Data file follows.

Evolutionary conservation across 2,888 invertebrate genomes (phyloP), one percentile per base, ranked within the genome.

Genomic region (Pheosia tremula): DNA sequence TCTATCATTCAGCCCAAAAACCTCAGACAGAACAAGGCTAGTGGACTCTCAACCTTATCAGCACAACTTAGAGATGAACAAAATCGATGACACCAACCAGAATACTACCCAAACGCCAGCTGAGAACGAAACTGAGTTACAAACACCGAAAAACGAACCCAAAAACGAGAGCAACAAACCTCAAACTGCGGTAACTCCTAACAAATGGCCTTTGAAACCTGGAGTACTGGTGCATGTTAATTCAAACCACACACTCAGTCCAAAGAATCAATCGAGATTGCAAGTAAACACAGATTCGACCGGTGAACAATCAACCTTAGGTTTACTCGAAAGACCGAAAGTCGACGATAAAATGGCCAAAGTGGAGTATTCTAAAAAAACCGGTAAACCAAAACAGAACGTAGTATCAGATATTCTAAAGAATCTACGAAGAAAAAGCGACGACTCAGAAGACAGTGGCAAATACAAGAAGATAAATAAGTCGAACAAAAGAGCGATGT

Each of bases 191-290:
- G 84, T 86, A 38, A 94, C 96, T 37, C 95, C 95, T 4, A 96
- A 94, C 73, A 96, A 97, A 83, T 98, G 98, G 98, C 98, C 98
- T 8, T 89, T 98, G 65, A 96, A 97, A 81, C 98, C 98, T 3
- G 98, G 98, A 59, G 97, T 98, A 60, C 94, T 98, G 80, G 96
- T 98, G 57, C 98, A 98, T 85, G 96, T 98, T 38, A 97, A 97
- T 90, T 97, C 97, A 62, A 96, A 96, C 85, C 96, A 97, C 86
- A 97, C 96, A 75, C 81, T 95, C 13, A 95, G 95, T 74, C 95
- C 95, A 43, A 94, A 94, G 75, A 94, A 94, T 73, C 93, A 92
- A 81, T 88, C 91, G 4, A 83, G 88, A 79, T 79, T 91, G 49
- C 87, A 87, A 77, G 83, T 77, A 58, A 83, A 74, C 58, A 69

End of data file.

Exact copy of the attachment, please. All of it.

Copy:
Evolutionary conservation across 2,888 invertebrate genomes (phyloP), one percentile per base, ranked within the genome.

Genomic region (Pheosia tremula): DNA sequence TCTATCATTCAGCCCAAAAACCTCAGACAGAACAAGGCTAGTGGACTCTCAACCTTATCAGCACAACTTAGAGATGAACAAAATCGATGACACCAACCAGAATACTACCCAAACGCCAGCTGAGAACGAAACTGAGTTACAAACACCGAAAAACGAACCCAAAAACGAGAGCAACAAACCTCAAACTGCGGTAACTCCTAACAAATGGCCTTTGAAACCTGGAGTACTGGTGCATGTTAATTCAAACCACACACTCAGTCCAAAGAATCAATCGAGATTGCAAGTAAACACAGATTCGACCGGTGAACAATCAACCTTAGGTTTACTCGAAAGACCGAAAGTCGACGATAAAATGGCCAAAGTGGAGTATTCTAAAAAAACCGGTAAACCAAAACAGAACGTAGTATCAGATATTCTAAAGAATCTACGAAGAAAAAGCGACGACTCAGAAGACAGTGGCAAATACAAGAAGATAAATAAGTCGAACAAAAGAGCGATGT

Each of bases 191-290:
- G 84, T 86, A 38, A 94, C 96, T 37, C 95, C 95, T 4, A 96
- A 94, C 73, A 96, A 97, A 83, T 98, G 98, G 98, C 98, C 98
- T 8, T 89, T 98, G 65, A 96, A 97, A 81, C 98, C 98, T 3
- G 98, G 98, A 59, G 97, T 98, A 60, C 94, T 98, G 80, G 96
- T 98, G 57, C 98, A 98, T 85, G 96, T 98, T 38, A 97, A 97
- T 90, T 97, C 97, A 62, A 96, A 96, C 85, C 96, A 97, C 86
- A 97, C 96, A 75, C 81, T 95, C 13, A 95, G 95, T 74, C 95
- C 95, A 43, A 94, A 94, G 75, A 94, A 94, T 73, C 93, A 92
- A 81, T 88, C 91, G 4, A 83, G 88, A 79, T 79, T 91, G 49
- C 87, A 87, A 77, G 83, T 77, A 58, A 83, A 74, C 58, A 69